Ed FitzGerald, Cuyahoga County executive and Democratic gubernatorial candidate, talks with Sharon Belkofer, 71, of Perrysburg Township at the Chester Zablocki Senior Center in Toledo.
Ed FitzGerald, the newly endorsed Democratic candidate for governor, Thursday criticized the repeal of the homestead exemption for seniors earning more than $30,000 as a mistake that he, if elected, would reverse.
Mr. FitzGerald, the executive of Cuyahoga County, stood with some local supporters and senior citizens in front of the Chester Zablocki Senior Center on Lagrange Street to criticize Republican Gov. John Kasich’s tax policies. He received the Ohio Democratic Party executive committee’s endorsement Wednesday night, but still has to win the party’s nomination in the 2014 primary election. He is the only Democrat so far in the gubernatorial race.
The governor and the GOP-controlled legislature this year rolled back eligibility for the homestead exemption — zero property taxes on the first $25,000 of property valuation — to apply only to those earning less than $30,000 a year, as well as everyone who’s already getting it, as part of the two-year $62 billion budget. Mr. FitzGerald said seniors were planning on the discount, which he estimated at an average of $441 per homeowner, in their retirement.
“That’s a lot of money especially for someone who’s on a fixed income. This is not a huge expense for the state, but it’s a big deal for those original homeowners,” Mr. FitzGerald said.
He claimed the rollback was enacted to be able to reduce income taxes that “mostly benefited the richest people in the state.” He said some seniors will end up paying more taxes because of the quarter-percent increase in the state sales tax to 5.75 cents on the dollar, or 7 cents in Lucas County.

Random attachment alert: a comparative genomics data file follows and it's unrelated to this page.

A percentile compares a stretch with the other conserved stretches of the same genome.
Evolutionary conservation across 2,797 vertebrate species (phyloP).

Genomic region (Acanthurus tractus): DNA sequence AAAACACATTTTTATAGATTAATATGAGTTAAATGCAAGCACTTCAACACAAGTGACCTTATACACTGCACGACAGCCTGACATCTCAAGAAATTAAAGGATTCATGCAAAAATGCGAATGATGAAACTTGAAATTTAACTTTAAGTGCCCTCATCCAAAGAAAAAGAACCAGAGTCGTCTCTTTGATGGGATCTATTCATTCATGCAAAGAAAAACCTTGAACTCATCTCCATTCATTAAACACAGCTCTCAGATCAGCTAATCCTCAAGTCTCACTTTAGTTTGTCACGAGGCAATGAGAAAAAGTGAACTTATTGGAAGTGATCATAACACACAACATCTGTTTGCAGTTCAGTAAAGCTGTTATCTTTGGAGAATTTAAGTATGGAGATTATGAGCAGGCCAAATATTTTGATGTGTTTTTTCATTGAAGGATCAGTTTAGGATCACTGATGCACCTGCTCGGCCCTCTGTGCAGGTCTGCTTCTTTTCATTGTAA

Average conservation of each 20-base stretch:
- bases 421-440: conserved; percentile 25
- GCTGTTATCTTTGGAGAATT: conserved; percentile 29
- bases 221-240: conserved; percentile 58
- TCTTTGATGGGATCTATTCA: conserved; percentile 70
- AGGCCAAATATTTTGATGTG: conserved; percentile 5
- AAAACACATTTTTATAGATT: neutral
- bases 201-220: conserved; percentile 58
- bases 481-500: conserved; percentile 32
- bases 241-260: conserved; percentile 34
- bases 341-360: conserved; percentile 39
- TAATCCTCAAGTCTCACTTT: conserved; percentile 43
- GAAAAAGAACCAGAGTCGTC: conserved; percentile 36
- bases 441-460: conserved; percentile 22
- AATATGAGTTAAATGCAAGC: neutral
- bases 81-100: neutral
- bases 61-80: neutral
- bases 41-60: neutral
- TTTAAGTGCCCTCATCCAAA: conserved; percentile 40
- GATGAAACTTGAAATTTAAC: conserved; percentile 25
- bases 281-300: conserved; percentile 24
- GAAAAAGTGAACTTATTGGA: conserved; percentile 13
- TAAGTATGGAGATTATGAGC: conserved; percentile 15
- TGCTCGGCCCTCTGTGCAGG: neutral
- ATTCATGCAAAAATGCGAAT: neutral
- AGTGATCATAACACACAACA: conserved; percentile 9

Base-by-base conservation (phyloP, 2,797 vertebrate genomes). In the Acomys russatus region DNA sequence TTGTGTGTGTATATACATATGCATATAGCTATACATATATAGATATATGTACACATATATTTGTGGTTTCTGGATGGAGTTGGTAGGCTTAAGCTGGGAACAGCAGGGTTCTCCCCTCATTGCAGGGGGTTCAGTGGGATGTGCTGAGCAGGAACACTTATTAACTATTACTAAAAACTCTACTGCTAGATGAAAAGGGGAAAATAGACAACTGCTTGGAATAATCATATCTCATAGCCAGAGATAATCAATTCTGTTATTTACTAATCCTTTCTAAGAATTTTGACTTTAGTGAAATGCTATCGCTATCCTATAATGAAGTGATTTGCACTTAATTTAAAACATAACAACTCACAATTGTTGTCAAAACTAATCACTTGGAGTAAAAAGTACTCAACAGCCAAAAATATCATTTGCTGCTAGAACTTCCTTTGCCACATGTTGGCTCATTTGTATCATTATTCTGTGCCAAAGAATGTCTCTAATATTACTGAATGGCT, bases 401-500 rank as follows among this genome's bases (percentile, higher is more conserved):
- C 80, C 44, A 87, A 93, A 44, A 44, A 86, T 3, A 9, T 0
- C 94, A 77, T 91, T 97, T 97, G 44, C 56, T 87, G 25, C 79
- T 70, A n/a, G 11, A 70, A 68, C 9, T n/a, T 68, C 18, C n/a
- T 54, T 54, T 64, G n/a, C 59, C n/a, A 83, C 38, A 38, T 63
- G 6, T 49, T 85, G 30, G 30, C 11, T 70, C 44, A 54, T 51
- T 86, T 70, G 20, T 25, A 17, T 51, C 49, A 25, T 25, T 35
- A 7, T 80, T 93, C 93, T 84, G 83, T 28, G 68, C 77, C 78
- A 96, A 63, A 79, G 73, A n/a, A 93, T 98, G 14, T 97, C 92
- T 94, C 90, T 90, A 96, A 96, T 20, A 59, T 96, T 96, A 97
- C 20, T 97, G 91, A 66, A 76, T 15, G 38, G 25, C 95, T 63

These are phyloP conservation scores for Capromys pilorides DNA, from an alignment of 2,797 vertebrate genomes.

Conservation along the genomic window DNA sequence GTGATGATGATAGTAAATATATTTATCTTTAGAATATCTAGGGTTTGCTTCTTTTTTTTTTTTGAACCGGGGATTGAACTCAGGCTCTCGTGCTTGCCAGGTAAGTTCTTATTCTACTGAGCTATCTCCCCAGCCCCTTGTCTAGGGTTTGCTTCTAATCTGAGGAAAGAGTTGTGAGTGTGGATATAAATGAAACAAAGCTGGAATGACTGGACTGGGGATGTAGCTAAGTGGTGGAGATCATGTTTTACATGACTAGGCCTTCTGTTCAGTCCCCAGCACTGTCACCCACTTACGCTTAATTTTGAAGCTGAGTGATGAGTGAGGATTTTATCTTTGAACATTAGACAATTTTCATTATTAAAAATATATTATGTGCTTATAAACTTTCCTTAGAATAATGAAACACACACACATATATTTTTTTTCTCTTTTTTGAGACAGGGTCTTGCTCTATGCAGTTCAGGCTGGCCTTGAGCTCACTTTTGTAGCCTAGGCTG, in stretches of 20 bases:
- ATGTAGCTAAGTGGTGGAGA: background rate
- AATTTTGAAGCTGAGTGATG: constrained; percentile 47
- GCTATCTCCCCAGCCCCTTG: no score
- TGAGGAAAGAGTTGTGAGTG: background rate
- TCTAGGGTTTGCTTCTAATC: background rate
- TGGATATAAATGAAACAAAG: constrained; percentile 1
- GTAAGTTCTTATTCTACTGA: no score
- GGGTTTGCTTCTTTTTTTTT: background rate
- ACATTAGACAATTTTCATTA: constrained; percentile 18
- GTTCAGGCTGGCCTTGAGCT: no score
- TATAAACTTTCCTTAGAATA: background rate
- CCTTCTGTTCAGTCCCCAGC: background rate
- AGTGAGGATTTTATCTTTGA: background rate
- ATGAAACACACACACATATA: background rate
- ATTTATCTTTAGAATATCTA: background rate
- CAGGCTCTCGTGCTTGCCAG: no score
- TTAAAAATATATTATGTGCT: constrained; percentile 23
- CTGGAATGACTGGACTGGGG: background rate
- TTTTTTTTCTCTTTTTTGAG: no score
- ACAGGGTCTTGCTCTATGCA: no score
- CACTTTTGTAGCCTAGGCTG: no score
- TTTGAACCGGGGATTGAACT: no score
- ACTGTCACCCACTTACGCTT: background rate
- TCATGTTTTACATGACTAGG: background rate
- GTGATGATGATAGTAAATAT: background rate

Asked if he would reinstate the homestead exemption for all seniors, Mr. FitzGerald said yes. He also endorsed a bill co-sponsored by state Sen. Edna Brown (D., Toledo) to reinstate the broader exemption.
Ms. Brown said the repeal was a mistake and not well thought through.
“We are pushing very, very hard to get this through the legislature because it is going to be devastating to many, many seniors,” Ms. Brown said.
Voicing support of the broader homestead exemption was Sharon Belkofer, 71, of Perrysburg Township, who said the exemption means a lot to her and her husband.
“When I learned this was done to be able to give tax breaks to people who certainly are in no need at all of those kinds of tax breaks I was even more concerned,” Mrs. Belkofer said. “Our children are going to be impacted. School districts are going to find it increasingly difficult to pass levies.”
Ohio Republican Party spokesman Chris Schrimpf said the Republican-backed tax reform “provides $3 billion in tax relief and benefits all Ohioans.”
“Ed FitzGerald is a big government liberal who thinks he knows how to spend the taxpayer’s money better than the taxpayer does,” Mr. Schrimpf said. “If it was up to FitzGerald, Ohioans would be paying $3 billion more in taxes.”
Also, Mr. FitzGerald called on Mr. Kasich to return approximately $22,000 in contributions his campaign has received from Benjamin Suarez, a Canton businessman who was indicted Wednesday in federal court in Cleveland on charges of scheming to funnel $190,000 in illegal contributions to two 2012 Republican candidates — state Treasurer Josh Mandel, who was running for the U.S. Senate and Jim Renacci of Wadsworth, who ran successfully for the House.
The Kasich campaign announced later Thursday it was sending a check for the entire amount, $22,395.56, to the National Alliance on Mental Illness.
Mr. FitzGerald also responded to speculation about who he might select as his running mate. He said he has been interviewing people from all major areas of the state, adding in response to a question, “I haven’t excluded the Toledo area.”
“The traditional time frame to choose a running mate in the last couple of election cycles has been January. I think we’ll do it earlier than January. We have been interviewing some potential candidates in different parts of the state and we’re still kind of in the middle of that process,” Mr. FitzGerald said. “There hasn’t been a decision made.”